After my workout the other day, my friends and I went out for coffee (tea for me!) and I mentioned that I had to get home to help my hubby paint. I was surprised when one of them asked, “How do you paint?”
Three houses and hundreds of gallons of paint later, I’m sharing everything I know about how to paint rooms.
It’s all about the prep and when you prep correctly, painting is a breeze.
Remember, most of these supplies can be used over and over in multiple rooms. I’ve provided affiliate links so you can shop my favorite painting supplies.
Supplies for Painting Rooms
1 – Interior Paint – latex paint for ceiling, walls and/or trim (if painting over oil based paint or painting woodwork you may need oil based paint so talk to a pro at the paint store to get the right paint for the job)
2 – Primer (only if needed)
3 – 2″ Angled Paintbrush – I only use this brand of paintbrush (don’t be tempted by cheap brushes – you’ll be sorry)
4 – Paint Roller and Roller Refills
Tip: This Inexpensive Painting Kit has everything you need to get started including different size rollers and tray.
5 – Extension Pole
6 – Paint Tray and Disposable Tray Refills
7 – Painter’s Tape
8 – Drop Cloths – I like These Plastic Drop Cloths
9 – Ladder
10 – Screwdriver
11 – Dusting Cloths (old t-shirts), Sponge, Mild Dishwashing Soap
Optional Supplies if Needed for Repairing Holes in Walls
Wall Repair Kit – everything you need in one packet to repair holes
or buy separately the following …
Fine Grit Sandpaper
How to Paint Rooms
Don’t let dust bunnies or grease spots ruin the finish. Wipe down walls with clean cloths then put a little bit of mild dishwashing soap on a sponge and wipe down walls. Rinse with water.
Tip: If your walls aren’t that dirty, just wipe down with cotton cloths or old t-shirts.
Repair Holes and Imperfections – Use this Wall Repair Kit or spackling compound and sandpaper for a smooth finish.
Clear Room – Put large furniture in center of room and cover with tarps or Plastic Drop Cloths. Put small accessories and breakables in another room.
Tape – If you are just painting walls, use Painter’s Tape on trim, windows and door frames and around lighting if you are painting the ceiling.
If you are also painting trim, save taping until you are done painting walls. When paint is dry, tape where the trim meets the wall and use a Good Quality 2 Inch Angled Paintbrush.
Remove – unscrew all outlet and vent covers.
Tip: I like painting outlet covers the same color as my walls so they don’t stick out like sore thumbs. Just lay them all out on a piece of newspaper and apply two coats letting dry between coats.
Protect – Cover floors and furniture with plastic or fabric drop cloths. You can move the drop cloth as you move around the room.
Tip: old yoga mats make great drop cloths
To Prime or Not to Prime – Use a good quality primer if your walls are stained or badly damaged or you are changing drastically changing colors (especially if you are going from dark to light). Have the paint store add color tint to white primer if you plan on painting a dark color.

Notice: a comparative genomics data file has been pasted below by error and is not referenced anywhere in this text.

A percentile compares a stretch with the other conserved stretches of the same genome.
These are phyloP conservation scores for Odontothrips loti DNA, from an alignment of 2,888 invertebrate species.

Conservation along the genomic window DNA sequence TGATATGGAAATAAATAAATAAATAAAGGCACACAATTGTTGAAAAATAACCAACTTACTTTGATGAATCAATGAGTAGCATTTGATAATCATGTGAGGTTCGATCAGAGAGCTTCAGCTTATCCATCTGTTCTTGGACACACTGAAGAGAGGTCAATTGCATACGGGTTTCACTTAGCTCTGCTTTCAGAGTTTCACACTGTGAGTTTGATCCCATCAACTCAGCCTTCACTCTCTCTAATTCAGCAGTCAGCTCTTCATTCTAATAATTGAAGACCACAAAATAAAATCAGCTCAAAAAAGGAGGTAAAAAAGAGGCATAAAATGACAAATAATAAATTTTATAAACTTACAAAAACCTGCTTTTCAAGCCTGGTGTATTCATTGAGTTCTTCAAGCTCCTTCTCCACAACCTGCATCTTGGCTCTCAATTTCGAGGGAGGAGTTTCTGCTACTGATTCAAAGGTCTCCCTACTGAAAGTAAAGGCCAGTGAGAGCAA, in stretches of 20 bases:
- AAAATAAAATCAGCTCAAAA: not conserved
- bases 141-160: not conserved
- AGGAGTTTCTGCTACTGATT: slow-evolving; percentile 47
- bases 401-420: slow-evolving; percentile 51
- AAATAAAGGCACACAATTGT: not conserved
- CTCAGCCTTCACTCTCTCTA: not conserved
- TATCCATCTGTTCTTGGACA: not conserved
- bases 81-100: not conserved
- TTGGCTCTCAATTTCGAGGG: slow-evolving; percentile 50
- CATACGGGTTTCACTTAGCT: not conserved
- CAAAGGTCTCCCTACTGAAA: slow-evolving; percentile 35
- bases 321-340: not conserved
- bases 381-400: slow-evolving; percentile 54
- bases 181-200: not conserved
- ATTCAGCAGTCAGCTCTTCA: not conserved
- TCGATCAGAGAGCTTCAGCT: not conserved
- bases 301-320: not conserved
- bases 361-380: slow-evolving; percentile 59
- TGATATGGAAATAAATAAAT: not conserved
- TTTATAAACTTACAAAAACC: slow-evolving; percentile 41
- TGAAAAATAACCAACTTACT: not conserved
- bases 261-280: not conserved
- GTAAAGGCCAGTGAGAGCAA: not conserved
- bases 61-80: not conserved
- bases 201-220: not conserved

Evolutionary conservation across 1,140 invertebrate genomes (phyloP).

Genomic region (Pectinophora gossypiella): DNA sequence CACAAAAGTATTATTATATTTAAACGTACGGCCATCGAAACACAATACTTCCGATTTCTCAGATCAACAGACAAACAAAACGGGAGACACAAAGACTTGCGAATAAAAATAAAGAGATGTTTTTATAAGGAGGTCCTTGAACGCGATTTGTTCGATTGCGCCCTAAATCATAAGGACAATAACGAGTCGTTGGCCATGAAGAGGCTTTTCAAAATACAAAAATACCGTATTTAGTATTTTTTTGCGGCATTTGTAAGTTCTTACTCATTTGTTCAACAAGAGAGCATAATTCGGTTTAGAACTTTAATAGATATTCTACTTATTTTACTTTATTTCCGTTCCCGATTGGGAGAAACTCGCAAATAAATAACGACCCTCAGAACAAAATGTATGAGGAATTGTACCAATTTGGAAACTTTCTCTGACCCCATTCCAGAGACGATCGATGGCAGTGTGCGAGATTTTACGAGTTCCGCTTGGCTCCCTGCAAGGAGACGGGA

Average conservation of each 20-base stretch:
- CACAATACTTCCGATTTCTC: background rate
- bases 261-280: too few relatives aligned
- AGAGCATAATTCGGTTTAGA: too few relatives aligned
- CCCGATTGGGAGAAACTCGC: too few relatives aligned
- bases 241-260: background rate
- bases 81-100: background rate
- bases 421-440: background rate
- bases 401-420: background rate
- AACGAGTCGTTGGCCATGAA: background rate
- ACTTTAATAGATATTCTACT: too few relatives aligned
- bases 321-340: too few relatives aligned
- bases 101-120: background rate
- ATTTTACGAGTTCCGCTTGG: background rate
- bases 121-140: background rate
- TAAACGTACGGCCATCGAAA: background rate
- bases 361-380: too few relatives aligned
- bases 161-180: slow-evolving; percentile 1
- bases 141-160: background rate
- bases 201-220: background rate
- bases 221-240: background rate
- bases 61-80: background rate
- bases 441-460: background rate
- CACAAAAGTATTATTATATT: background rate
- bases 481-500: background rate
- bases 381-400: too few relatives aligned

Pull large pieces of furniture into center of room and cover with drop cloths
It takes about one gallon of paint to cover approximately 350 square feet. Give the dimensions of your room (length, width and height) to the folks at the paint store and they will be able to tell you how much paint you will need.
Type of Paint
Trim – high gloss.
Bathrooms and Kitchens – eggshell (easy to clean).
Other rooms – I prefer flat paint because it doesn’t highlight imperfections (the shinier the paint, the more noticeable imperfections) and touch ups are easier.
I can’t stress this enough – quality is key. I like this Two Inch Angled Paintbrush to paint all of the areas where you taped and where a roller won’t reach as well as all corners of the room. Cared for properly, the paint brush should last a very long time.
Paint the ceiling first (you can’t go wrong with flat ceiling white), walls then trim.
Prime if necessary and let dry then paint using the W technique (instead of up and down). With a roller, start at the corner of a wall and roll on a three by three foot W pattern, then fill it in without lifting the roller. Continue in sections until you’re finished with each wall.
Go back and repeat the process for the second coat – cut in with the angled paintbrush then roll on the paint. Two coats should be sufficient but darker colors may need more.
As soon as you finish, remove painter’s tape. Wait until the next day to put outlet covers on.
Remember: (if painting over oil based paint or painting unpainted wood you may need oil based paint so talk to a pro at the paint store to get the right paint for the job)
Room taped and cut in with a 2 inch paint brush – ready for roller
Clean Paintbrushes, rollers and trays – mild dish soap and water is all you need to remove latex paint. Make sure to clean brushes immediately after using (and each day if you are painting over several days).
It’s definitely easier with two doing the job. My husband and I both tape then I cut in and he follows me around the room with the roller.
Don’t let the supply list intimidate you. Most of these can be reused when it’s time to paint another room.
All that is left to do now is stand back and admire your work and pat yourself on the back for all the money you saved by not having to paint.
My family room after a fresh paint job in Agreeable Gray by Sherwin Williams.
See more of my family room makeover here.
Paint: Sherwin Williams Agreeable Gray
Trim: Benjamin Moore Decorators White